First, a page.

A fleeting memory came to mind of growing up in this house in her teens and her mother's strong warning that neither of her girls was to leave her room unless fully dressed and well groomed, which was how Deidre Montgomery had been raised.
Well, Mom, you should see me now, Rachel thought with a smile.
She picked up the tray, thinking she'd been gone so long that the man must be wondering if she'd run out the back door. An idea, she silently admitted, glancing one last time at her robe, that actually held a lot of appeal about now.
"Here we are," she commented inanely, setting the tray down on the coffee table in front of the couch. Carefully, she poured his tea, refilled her own cup, then turned to poke at the fire.
Jack doubted that Rachel realized that her obviously old and well-washed robe tied so tightly around her slender frame revealed more of her womanly curves than almost anything she could have worn. He crossed his long legs, enjoying the view and wondering when she'd light somewhere. The woman wasn't merely nervous, she was a bundle of nerves. All right, so he should have called, but after he'd checked in to the Whitehorn Motel, he'd decided he'd drive his rental car around a bit, maybe see where the Montgomerys lived. Once out front of the brick two-story with its gabled roof, he'd seen someone in the living room, her back to the picture window, and on impulse had walked up to the front door and rung the bell.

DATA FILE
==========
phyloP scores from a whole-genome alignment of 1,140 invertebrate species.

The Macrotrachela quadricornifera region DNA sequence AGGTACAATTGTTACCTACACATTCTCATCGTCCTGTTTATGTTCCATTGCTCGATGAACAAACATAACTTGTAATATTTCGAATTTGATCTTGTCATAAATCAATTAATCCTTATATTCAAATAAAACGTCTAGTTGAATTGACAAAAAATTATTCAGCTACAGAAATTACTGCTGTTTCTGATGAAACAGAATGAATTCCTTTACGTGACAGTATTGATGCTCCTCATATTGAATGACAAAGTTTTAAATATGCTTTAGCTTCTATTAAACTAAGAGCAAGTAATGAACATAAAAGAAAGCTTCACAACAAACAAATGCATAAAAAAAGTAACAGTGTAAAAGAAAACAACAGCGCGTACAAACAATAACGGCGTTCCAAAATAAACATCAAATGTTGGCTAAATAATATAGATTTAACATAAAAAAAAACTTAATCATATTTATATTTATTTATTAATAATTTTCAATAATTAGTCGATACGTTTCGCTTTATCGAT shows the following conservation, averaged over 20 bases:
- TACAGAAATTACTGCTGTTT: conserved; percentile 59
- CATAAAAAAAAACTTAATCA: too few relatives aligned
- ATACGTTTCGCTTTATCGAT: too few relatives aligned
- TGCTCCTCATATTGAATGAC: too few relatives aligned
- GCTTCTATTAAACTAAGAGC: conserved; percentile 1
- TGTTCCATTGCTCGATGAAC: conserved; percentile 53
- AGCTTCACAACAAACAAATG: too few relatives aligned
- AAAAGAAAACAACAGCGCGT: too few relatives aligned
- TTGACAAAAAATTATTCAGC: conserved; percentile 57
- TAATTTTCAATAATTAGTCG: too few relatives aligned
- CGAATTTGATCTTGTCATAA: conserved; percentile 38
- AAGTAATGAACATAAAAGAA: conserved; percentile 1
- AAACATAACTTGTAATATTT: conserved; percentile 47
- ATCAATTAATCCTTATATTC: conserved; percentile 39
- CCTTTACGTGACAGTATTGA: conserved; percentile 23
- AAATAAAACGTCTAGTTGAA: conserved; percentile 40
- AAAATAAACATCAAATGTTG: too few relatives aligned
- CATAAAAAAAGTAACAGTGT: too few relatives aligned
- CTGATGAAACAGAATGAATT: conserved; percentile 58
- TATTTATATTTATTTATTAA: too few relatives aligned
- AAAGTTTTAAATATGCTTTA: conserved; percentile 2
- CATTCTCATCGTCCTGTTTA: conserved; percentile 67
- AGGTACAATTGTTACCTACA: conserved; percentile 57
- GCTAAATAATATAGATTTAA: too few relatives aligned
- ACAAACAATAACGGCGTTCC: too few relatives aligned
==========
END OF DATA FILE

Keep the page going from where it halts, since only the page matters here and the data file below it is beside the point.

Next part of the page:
That was when she'd literally fallen at his feet, he thought, hiding another grin as she turned, rejected the couch and sat in a wing chair to the left of the coffee table.
He sent her what he hoped was a reassuring smile. "Gina told me a little about the case, but I'd like to hear your version, if you're up to talking about your sister."
"I guess so. What would you like to know?"
Jack leaned forward, picked up his cup and tasted the tea. Hot and strong, not so bad. A shot of whiskey would have been an improvement on such a cold night. "Well, for starters, what kind of person was Christina? Who were her friends? What were her habits? Things like that. If you decide you want me to work on the case, I'll check with the sheriff's department tomorrow and get specific details of how she died. I'm told they're handling the investigation."